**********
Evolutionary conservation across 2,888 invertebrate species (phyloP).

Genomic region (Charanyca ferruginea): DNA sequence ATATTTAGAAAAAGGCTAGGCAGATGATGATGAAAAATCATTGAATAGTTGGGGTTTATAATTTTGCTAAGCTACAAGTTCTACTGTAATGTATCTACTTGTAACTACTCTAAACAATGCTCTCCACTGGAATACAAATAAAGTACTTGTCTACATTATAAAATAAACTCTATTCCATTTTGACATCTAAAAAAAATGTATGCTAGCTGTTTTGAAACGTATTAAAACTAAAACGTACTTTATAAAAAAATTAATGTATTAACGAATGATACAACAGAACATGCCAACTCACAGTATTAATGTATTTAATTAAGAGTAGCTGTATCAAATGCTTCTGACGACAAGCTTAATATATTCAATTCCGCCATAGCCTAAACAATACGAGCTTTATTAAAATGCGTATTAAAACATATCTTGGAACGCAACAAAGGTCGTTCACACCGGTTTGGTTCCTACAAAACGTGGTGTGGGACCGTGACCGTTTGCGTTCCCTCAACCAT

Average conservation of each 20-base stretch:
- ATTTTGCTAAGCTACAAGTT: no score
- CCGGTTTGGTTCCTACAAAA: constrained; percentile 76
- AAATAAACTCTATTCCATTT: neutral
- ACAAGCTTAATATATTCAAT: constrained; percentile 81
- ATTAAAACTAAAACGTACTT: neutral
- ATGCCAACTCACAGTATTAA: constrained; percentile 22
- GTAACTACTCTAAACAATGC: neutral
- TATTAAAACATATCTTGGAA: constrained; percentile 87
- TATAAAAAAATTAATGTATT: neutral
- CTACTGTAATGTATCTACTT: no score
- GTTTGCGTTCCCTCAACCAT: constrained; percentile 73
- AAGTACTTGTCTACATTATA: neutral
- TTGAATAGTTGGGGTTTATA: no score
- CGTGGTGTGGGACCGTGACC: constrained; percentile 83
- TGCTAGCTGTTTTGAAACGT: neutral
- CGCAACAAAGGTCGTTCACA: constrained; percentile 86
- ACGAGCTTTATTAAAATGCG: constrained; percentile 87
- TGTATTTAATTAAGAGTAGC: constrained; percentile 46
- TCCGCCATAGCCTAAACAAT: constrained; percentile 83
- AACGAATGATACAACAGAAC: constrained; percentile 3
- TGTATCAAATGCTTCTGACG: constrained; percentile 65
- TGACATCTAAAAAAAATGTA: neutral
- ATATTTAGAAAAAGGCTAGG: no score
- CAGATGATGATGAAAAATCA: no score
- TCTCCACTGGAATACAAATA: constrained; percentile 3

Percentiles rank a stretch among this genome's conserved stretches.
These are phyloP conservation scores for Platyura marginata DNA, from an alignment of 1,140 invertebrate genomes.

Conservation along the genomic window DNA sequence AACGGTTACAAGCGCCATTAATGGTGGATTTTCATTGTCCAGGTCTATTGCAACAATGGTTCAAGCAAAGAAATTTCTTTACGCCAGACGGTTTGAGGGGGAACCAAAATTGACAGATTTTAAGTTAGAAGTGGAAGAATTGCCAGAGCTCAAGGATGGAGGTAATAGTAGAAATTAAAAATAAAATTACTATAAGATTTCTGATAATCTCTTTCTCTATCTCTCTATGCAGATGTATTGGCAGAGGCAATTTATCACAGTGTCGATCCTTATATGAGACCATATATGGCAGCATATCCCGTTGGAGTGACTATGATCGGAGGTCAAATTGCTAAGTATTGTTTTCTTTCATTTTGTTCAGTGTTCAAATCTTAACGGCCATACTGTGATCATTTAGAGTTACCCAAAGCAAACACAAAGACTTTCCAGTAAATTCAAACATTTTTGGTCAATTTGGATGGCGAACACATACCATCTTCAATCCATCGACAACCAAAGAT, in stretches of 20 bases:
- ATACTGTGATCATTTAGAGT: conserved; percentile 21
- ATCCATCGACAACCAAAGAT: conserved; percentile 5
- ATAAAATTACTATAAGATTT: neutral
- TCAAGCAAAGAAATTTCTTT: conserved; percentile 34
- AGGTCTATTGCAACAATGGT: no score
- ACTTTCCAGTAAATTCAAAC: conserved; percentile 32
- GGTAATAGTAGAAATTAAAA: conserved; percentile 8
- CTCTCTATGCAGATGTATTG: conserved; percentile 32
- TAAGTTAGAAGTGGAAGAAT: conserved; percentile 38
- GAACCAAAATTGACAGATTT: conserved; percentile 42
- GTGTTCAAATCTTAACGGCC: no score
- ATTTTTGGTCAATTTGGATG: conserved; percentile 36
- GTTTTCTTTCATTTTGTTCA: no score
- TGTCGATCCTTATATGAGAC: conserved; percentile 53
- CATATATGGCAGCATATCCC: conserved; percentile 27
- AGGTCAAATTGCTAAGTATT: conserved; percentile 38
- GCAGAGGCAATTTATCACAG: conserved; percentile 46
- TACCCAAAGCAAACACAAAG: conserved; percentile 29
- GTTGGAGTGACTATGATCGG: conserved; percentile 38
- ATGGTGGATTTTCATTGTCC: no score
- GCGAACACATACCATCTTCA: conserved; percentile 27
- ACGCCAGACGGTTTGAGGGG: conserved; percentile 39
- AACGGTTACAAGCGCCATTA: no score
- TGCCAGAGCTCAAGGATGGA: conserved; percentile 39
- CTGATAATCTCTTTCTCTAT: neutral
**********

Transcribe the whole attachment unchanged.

Evolutionary conservation across 2,888 invertebrate species (phyloP).

Genomic region (Charanyca ferruginea): DNA sequence ATATTTAGAAAAAGGCTAGGCAGATGATGATGAAAAATCATTGAATAGTTGGGGTTTATAATTTTGCTAAGCTACAAGTTCTACTGTAATGTATCTACTTGTAACTACTCTAAACAATGCTCTCCACTGGAATACAAATAAAGTACTTGTCTACATTATAAAATAAACTCTATTCCATTTTGACATCTAAAAAAAATGTATGCTAGCTGTTTTGAAACGTATTAAAACTAAAACGTACTTTATAAAAAAATTAATGTATTAACGAATGATACAACAGAACATGCCAACTCACAGTATTAATGTATTTAATTAAGAGTAGCTGTATCAAATGCTTCTGACGACAAGCTTAATATATTCAATTCCGCCATAGCCTAAACAATACGAGCTTTATTAAAATGCGTATTAAAACATATCTTGGAACGCAACAAAGGTCGTTCACACCGGTTTGGTTCCTACAAAACGTGGTGTGGGACCGTGACCGTTTGCGTTCCCTCAACCAT

Average conservation of each 20-base stretch:
- ATTTTGCTAAGCTACAAGTT: no score
- CCGGTTTGGTTCCTACAAAA: constrained; percentile 76
- AAATAAACTCTATTCCATTT: neutral
- ACAAGCTTAATATATTCAAT: constrained; percentile 81
- ATTAAAACTAAAACGTACTT: neutral
- ATGCCAACTCACAGTATTAA: constrained; percentile 22
- GTAACTACTCTAAACAATGC: neutral
- TATTAAAACATATCTTGGAA: constrained; percentile 87
- TATAAAAAAATTAATGTATT: neutral
- CTACTGTAATGTATCTACTT: no score
- GTTTGCGTTCCCTCAACCAT: constrained; percentile 73
- AAGTACTTGTCTACATTATA: neutral
- TTGAATAGTTGGGGTTTATA: no score
- CGTGGTGTGGGACCGTGACC: constrained; percentile 83
- TGCTAGCTGTTTTGAAACGT: neutral
- CGCAACAAAGGTCGTTCACA: constrained; percentile 86
- ACGAGCTTTATTAAAATGCG: constrained; percentile 87
- TGTATTTAATTAAGAGTAGC: constrained; percentile 46
- TCCGCCATAGCCTAAACAAT: constrained; percentile 83
- AACGAATGATACAACAGAAC: constrained; percentile 3
- TGTATCAAATGCTTCTGACG: constrained; percentile 65
- TGACATCTAAAAAAAATGTA: neutral
- ATATTTAGAAAAAGGCTAGG: no score
- CAGATGATGATGAAAAATCA: no score
- TCTCCACTGGAATACAAATA: constrained; percentile 3

Percentiles rank a stretch among this genome's conserved stretches.
These are phyloP conservation scores for Platyura marginata DNA, from an alignment of 1,140 invertebrate genomes.

Conservation along the genomic window DNA sequence AACGGTTACAAGCGCCATTAATGGTGGATTTTCATTGTCCAGGTCTATTGCAACAATGGTTCAAGCAAAGAAATTTCTTTACGCCAGACGGTTTGAGGGGGAACCAAAATTGACAGATTTTAAGTTAGAAGTGGAAGAATTGCCAGAGCTCAAGGATGGAGGTAATAGTAGAAATTAAAAATAAAATTACTATAAGATTTCTGATAATCTCTTTCTCTATCTCTCTATGCAGATGTATTGGCAGAGGCAATTTATCACAGTGTCGATCCTTATATGAGACCATATATGGCAGCATATCCCGTTGGAGTGACTATGATCGGAGGTCAAATTGCTAAGTATTGTTTTCTTTCATTTTGTTCAGTGTTCAAATCTTAACGGCCATACTGTGATCATTTAGAGTTACCCAAAGCAAACACAAAGACTTTCCAGTAAATTCAAACATTTTTGGTCAATTTGGATGGCGAACACATACCATCTTCAATCCATCGACAACCAAAGAT, in stretches of 20 bases:
- ATACTGTGATCATTTAGAGT: conserved; percentile 21
- ATCCATCGACAACCAAAGAT: conserved; percentile 5
- ATAAAATTACTATAAGATTT: neutral
- TCAAGCAAAGAAATTTCTTT: conserved; percentile 34
- AGGTCTATTGCAACAATGGT: no score
- ACTTTCCAGTAAATTCAAAC: conserved; percentile 32
- GGTAATAGTAGAAATTAAAA: conserved; percentile 8
- CTCTCTATGCAGATGTATTG: conserved; percentile 32
- TAAGTTAGAAGTGGAAGAAT: conserved; percentile 38
- GAACCAAAATTGACAGATTT: conserved; percentile 42
- GTGTTCAAATCTTAACGGCC: no score
- ATTTTTGGTCAATTTGGATG: conserved; percentile 36
- GTTTTCTTTCATTTTGTTCA: no score
- TGTCGATCCTTATATGAGAC: conserved; percentile 53
- CATATATGGCAGCATATCCC: conserved; percentile 27
- AGGTCAAATTGCTAAGTATT: conserved; percentile 38
- GCAGAGGCAATTTATCACAG: conserved; percentile 46
- TACCCAAAGCAAACACAAAG: conserved; percentile 29
- GTTGGAGTGACTATGATCGG: conserved; percentile 38
- ATGGTGGATTTTCATTGTCC: no score
- GCGAACACATACCATCTTCA: conserved; percentile 27
- ACGCCAGACGGTTTGAGGGG: conserved; percentile 39
- AACGGTTACAAGCGCCATTA: no score
- TGCCAGAGCTCAAGGATGGA: conserved; percentile 39
- CTGATAATCTCTTTCTCTAT: neutral